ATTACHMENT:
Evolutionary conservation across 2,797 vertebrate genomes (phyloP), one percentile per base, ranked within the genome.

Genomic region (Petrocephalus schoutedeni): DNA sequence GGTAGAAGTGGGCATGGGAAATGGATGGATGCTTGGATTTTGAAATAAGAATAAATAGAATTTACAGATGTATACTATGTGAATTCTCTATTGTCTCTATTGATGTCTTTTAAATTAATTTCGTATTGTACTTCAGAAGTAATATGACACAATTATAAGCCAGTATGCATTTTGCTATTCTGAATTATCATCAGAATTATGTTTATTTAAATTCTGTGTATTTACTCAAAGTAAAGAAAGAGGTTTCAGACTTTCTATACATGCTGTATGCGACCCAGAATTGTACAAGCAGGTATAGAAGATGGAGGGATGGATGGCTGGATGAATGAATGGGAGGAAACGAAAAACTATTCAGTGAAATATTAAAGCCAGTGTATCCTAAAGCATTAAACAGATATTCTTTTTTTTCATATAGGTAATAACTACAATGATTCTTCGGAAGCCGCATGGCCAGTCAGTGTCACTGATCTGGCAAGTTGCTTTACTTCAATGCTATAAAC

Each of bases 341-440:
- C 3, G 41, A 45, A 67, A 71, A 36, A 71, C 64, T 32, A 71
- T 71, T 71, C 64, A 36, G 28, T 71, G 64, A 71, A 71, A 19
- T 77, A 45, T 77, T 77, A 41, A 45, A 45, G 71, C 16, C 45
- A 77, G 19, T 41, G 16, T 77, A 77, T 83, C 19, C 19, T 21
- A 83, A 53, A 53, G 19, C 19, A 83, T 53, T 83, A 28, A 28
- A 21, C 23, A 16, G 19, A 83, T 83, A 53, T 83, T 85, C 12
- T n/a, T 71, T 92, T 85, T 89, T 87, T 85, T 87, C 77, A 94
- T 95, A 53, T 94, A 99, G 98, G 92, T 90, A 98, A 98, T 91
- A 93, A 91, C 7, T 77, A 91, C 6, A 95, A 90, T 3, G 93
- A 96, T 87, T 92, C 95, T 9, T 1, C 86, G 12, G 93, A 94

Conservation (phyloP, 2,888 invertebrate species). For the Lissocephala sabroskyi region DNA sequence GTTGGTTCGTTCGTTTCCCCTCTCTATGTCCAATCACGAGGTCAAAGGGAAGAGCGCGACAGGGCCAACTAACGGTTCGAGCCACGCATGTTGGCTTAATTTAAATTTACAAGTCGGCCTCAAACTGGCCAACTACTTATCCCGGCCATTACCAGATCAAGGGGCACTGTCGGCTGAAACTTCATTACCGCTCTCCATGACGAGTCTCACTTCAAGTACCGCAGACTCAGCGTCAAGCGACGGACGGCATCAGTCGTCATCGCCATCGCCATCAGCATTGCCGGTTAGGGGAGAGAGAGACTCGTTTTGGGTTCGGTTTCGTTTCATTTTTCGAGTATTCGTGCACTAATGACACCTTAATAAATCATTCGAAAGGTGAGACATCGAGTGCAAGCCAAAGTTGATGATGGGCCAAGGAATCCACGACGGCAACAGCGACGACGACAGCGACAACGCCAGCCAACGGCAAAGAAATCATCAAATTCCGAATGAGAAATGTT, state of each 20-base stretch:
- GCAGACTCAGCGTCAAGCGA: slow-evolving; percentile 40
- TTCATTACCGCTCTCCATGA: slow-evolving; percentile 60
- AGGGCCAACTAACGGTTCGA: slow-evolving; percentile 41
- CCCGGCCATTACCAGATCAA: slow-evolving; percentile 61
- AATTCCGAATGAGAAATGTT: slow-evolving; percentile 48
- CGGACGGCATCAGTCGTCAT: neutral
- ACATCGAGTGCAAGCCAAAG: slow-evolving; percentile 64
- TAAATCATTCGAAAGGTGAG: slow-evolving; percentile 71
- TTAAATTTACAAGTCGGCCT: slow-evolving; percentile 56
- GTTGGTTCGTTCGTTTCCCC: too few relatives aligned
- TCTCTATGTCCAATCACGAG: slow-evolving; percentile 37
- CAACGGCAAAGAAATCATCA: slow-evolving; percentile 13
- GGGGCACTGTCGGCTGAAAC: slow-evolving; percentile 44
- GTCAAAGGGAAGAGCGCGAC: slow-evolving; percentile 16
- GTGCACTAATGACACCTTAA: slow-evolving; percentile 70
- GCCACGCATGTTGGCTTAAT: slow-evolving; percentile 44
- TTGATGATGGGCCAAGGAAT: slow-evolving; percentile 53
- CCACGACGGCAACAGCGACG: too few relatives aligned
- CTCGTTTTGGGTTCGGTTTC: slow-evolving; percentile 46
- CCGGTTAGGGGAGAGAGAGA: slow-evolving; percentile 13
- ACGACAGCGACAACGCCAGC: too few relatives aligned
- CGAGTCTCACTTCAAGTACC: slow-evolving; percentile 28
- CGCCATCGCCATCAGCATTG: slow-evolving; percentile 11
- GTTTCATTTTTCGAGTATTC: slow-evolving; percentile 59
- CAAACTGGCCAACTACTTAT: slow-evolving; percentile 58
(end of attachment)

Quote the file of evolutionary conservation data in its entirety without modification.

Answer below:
Evolutionary conservation across 2,797 vertebrate genomes (phyloP), one percentile per base, ranked within the genome.

Genomic region (Petrocephalus schoutedeni): DNA sequence GGTAGAAGTGGGCATGGGAAATGGATGGATGCTTGGATTTTGAAATAAGAATAAATAGAATTTACAGATGTATACTATGTGAATTCTCTATTGTCTCTATTGATGTCTTTTAAATTAATTTCGTATTGTACTTCAGAAGTAATATGACACAATTATAAGCCAGTATGCATTTTGCTATTCTGAATTATCATCAGAATTATGTTTATTTAAATTCTGTGTATTTACTCAAAGTAAAGAAAGAGGTTTCAGACTTTCTATACATGCTGTATGCGACCCAGAATTGTACAAGCAGGTATAGAAGATGGAGGGATGGATGGCTGGATGAATGAATGGGAGGAAACGAAAAACTATTCAGTGAAATATTAAAGCCAGTGTATCCTAAAGCATTAAACAGATATTCTTTTTTTTCATATAGGTAATAACTACAATGATTCTTCGGAAGCCGCATGGCCAGTCAGTGTCACTGATCTGGCAAGTTGCTTTACTTCAATGCTATAAAC

Each of bases 341-440:
- C 3, G 41, A 45, A 67, A 71, A 36, A 71, C 64, T 32, A 71
- T 71, T 71, C 64, A 36, G 28, T 71, G 64, A 71, A 71, A 19
- T 77, A 45, T 77, T 77, A 41, A 45, A 45, G 71, C 16, C 45
- A 77, G 19, T 41, G 16, T 77, A 77, T 83, C 19, C 19, T 21
- A 83, A 53, A 53, G 19, C 19, A 83, T 53, T 83, A 28, A 28
- A 21, C 23, A 16, G 19, A 83, T 83, A 53, T 83, T 85, C 12
- T n/a, T 71, T 92, T 85, T 89, T 87, T 85, T 87, C 77, A 94
- T 95, A 53, T 94, A 99, G 98, G 92, T 90, A 98, A 98, T 91
- A 93, A 91, C 7, T 77, A 91, C 6, A 95, A 90, T 3, G 93
- A 96, T 87, T 92, C 95, T 9, T 1, C 86, G 12, G 93, A 94

Conservation (phyloP, 2,888 invertebrate species). For the Lissocephala sabroskyi region DNA sequence GTTGGTTCGTTCGTTTCCCCTCTCTATGTCCAATCACGAGGTCAAAGGGAAGAGCGCGACAGGGCCAACTAACGGTTCGAGCCACGCATGTTGGCTTAATTTAAATTTACAAGTCGGCCTCAAACTGGCCAACTACTTATCCCGGCCATTACCAGATCAAGGGGCACTGTCGGCTGAAACTTCATTACCGCTCTCCATGACGAGTCTCACTTCAAGTACCGCAGACTCAGCGTCAAGCGACGGACGGCATCAGTCGTCATCGCCATCGCCATCAGCATTGCCGGTTAGGGGAGAGAGAGACTCGTTTTGGGTTCGGTTTCGTTTCATTTTTCGAGTATTCGTGCACTAATGACACCTTAATAAATCATTCGAAAGGTGAGACATCGAGTGCAAGCCAAAGTTGATGATGGGCCAAGGAATCCACGACGGCAACAGCGACGACGACAGCGACAACGCCAGCCAACGGCAAAGAAATCATCAAATTCCGAATGAGAAATGTT, state of each 20-base stretch:
- GCAGACTCAGCGTCAAGCGA: slow-evolving; percentile 40
- TTCATTACCGCTCTCCATGA: slow-evolving; percentile 60
- AGGGCCAACTAACGGTTCGA: slow-evolving; percentile 41
- CCCGGCCATTACCAGATCAA: slow-evolving; percentile 61
- AATTCCGAATGAGAAATGTT: slow-evolving; percentile 48
- CGGACGGCATCAGTCGTCAT: neutral
- ACATCGAGTGCAAGCCAAAG: slow-evolving; percentile 64
- TAAATCATTCGAAAGGTGAG: slow-evolving; percentile 71
- TTAAATTTACAAGTCGGCCT: slow-evolving; percentile 56
- GTTGGTTCGTTCGTTTCCCC: too few relatives aligned
- TCTCTATGTCCAATCACGAG: slow-evolving; percentile 37
- CAACGGCAAAGAAATCATCA: slow-evolving; percentile 13
- GGGGCACTGTCGGCTGAAAC: slow-evolving; percentile 44
- GTCAAAGGGAAGAGCGCGAC: slow-evolving; percentile 16
- GTGCACTAATGACACCTTAA: slow-evolving; percentile 70
- GCCACGCATGTTGGCTTAAT: slow-evolving; percentile 44
- TTGATGATGGGCCAAGGAAT: slow-evolving; percentile 53
- CCACGACGGCAACAGCGACG: too few relatives aligned
- CTCGTTTTGGGTTCGGTTTC: slow-evolving; percentile 46
- CCGGTTAGGGGAGAGAGAGA: slow-evolving; percentile 13
- ACGACAGCGACAACGCCAGC: too few relatives aligned
- CGAGTCTCACTTCAAGTACC: slow-evolving; percentile 28
- CGCCATCGCCATCAGCATTG: slow-evolving; percentile 11
- GTTTCATTTTTCGAGTATTC: slow-evolving; percentile 59
- CAAACTGGCCAACTACTTAT: slow-evolving; percentile 58